Ransomware actors got over $1billion in extorted cryptocurrency payments from victims in 2023.
These actors, who targeted high-profile institutions and critical infrastructure, including hospitals, schools, and government agencies, exploited file transfer software MOVEit for their operations, a report from Chainalysis revealed.
In a snippet of its anticipated, ‘2024 Crypto Crime Report,’ the blockchain firm disclosed that firms like BBC and British Airways were victims of attacks in the year.
Last year’s developments highlighted the evolving nature of cyber threats and their increasing impact on global institutions and security at large. The payments in 2023 have been the highest ever recorded, and according to the firm, it still does not capture the economic impact of productivity loss and repair costs associated with attacks.
The blockchain firm noted that the ransomware landscape is not only prolific but continually expanding, making it challenging to monitor every incident or trace all ransom payments made in cryptocurrencies. “It is important to recognise that our figures are conservative estimates, likely to increase as new ransomware addresses are discovered over time.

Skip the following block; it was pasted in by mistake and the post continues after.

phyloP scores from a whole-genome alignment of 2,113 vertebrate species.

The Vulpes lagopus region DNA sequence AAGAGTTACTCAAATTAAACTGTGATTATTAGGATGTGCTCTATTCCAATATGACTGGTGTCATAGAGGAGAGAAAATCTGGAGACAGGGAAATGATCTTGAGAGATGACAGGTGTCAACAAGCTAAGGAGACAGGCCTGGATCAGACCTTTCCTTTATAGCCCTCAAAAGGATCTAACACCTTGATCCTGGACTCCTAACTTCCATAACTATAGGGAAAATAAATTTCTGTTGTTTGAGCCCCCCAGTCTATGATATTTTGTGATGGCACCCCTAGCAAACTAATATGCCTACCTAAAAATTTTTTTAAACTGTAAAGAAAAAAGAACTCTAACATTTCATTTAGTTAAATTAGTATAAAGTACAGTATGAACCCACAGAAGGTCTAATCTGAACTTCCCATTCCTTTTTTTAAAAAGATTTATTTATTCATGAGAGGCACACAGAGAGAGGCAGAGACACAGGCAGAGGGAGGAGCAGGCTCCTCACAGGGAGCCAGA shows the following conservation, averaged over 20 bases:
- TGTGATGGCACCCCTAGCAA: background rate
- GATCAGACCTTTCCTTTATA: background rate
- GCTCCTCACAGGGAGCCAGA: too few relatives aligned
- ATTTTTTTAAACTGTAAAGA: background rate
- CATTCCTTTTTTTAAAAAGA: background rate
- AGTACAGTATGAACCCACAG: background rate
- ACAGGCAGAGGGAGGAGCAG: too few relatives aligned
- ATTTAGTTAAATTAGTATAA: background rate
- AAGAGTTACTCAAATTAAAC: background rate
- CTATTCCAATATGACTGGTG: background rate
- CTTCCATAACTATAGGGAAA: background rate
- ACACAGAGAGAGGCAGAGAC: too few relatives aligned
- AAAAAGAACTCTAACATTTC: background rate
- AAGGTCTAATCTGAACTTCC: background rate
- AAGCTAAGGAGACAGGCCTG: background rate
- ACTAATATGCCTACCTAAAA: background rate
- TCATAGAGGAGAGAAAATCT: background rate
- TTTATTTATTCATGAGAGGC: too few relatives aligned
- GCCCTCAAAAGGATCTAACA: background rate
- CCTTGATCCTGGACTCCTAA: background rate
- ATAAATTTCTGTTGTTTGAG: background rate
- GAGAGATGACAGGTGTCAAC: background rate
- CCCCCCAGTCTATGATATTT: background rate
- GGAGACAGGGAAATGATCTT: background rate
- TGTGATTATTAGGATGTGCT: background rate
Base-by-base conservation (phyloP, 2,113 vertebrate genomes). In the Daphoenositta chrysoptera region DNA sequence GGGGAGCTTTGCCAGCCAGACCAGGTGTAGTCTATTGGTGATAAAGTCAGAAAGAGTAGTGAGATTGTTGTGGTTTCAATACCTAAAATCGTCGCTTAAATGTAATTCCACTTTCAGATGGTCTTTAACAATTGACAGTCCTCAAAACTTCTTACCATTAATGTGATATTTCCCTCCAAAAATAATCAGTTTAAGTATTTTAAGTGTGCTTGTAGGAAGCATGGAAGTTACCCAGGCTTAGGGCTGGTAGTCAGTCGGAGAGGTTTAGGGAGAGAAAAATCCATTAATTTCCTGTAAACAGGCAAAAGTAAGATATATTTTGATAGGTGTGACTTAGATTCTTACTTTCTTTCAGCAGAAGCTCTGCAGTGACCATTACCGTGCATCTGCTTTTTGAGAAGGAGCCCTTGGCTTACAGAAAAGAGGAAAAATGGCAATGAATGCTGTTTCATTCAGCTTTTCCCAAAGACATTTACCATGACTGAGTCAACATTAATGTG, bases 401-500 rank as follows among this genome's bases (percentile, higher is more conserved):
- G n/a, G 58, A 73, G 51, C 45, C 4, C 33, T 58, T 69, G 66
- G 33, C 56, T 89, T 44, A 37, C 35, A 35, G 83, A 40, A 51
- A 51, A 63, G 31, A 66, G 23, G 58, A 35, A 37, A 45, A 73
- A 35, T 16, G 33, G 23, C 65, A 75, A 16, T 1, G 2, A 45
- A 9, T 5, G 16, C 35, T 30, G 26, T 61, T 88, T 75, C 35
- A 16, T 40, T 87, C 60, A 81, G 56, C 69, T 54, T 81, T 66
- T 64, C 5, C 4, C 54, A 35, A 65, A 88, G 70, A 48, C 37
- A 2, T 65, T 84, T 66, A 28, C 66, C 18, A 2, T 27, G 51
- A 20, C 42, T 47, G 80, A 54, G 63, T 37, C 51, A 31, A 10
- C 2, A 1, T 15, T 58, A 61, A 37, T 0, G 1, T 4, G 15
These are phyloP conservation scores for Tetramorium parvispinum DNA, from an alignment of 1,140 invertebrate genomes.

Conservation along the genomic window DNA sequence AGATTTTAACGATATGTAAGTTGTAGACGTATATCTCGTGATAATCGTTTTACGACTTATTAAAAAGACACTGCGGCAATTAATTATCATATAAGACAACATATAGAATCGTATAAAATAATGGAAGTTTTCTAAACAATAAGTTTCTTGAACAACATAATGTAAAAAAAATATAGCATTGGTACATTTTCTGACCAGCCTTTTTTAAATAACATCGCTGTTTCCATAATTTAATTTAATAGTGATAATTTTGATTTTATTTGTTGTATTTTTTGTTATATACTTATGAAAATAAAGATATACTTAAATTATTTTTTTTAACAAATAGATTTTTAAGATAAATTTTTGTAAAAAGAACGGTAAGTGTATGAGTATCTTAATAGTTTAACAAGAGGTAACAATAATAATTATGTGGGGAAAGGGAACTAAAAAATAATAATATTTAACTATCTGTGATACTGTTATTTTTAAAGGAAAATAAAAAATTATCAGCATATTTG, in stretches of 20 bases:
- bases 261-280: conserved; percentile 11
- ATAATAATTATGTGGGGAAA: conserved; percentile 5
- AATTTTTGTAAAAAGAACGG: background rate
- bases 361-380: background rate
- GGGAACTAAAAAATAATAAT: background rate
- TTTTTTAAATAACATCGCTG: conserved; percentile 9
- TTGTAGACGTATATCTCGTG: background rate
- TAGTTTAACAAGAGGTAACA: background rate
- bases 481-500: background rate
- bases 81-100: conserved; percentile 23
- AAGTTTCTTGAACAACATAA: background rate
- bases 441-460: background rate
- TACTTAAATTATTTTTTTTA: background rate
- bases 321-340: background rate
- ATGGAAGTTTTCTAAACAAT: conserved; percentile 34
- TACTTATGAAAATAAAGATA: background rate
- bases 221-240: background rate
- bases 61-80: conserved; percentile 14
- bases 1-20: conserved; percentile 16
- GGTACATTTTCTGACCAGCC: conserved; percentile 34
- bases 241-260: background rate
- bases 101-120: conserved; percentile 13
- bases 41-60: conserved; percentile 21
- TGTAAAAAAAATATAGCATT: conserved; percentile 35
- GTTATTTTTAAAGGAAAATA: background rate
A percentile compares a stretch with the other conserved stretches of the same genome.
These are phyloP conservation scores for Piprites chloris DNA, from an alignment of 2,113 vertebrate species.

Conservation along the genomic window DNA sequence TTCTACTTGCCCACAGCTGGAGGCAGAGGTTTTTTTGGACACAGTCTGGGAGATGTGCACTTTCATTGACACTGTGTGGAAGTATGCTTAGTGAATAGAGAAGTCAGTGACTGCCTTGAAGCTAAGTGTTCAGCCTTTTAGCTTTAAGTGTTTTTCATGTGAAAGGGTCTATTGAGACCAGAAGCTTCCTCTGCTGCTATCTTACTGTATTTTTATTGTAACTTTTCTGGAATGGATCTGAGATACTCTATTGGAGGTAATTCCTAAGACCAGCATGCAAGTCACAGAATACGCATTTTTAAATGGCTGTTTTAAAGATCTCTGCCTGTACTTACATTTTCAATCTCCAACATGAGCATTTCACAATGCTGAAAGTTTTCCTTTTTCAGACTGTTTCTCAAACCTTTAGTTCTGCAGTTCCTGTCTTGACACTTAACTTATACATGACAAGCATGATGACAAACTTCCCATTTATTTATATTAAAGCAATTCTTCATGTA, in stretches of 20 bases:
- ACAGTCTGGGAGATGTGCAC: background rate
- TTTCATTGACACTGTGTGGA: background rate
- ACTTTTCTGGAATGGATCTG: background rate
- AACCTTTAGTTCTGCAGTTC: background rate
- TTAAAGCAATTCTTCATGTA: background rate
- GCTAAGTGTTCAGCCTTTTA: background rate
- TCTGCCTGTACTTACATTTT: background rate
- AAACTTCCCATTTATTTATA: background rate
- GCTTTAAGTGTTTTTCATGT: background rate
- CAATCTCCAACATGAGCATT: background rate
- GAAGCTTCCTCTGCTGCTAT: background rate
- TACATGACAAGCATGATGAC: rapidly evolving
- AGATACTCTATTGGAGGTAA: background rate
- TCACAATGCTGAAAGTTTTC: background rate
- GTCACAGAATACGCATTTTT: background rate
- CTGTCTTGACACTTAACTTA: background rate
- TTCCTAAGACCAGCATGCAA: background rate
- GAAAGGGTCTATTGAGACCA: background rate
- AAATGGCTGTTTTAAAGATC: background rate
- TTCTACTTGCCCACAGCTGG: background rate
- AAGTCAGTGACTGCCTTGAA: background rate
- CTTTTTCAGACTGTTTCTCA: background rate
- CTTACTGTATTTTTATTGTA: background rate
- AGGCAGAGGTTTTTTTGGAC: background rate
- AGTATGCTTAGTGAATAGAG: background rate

“For instance, our initial reporting for 2022 in last year’s crime report showed $457million in ransoms, but this figure has since been revised upward by 24.1 percent,” the firm said.
Ransomware is a type of malicious software that encrypts data, making it inaccessible to the owner. It is when someone else takes files hostage and demands a ransom payment in exchange for unlocking them.
Chainalysis explained that ransomware attacks are carried out by a variety of actors, from large syndicates to smaller groups and individuals, with the numbers on the rise. Allan Liska, Threat Intelligence Analyst at cybersecurity firm, Recorded Future, said. “A major thing we are seeing is the astronomical growth in the number of threat actors carrying out ransomware attacks.”
While threat actors might have had a field day in 2023, the fight against ransomware with collaboration between international law enforcement, affected organisations, cybersecurity firms, and blockchain intelligence also recorded significant victories.
Lizzie Cookson of Coveware pointed out, “The Hive takedown and the BlackCat disruption are both great examples of how the FBI has been prioritizing victims’ assistance, helping victims, and imposing costs on bad actors.”
Nigeria has not been spared in the growth of ransomware attacks, which grew by seven percent year-on-year in the first half of 2023, according to Kaspersky. In 2021, 44 percent of Nigerian firms paid ransomware actors for data breaches, Sophos, a United Kingdom-based cybersecurity solutions firm, revealed.
The Nigerian Communications Commission recently disclosed that the country loses about $500million yearly to cybercrime.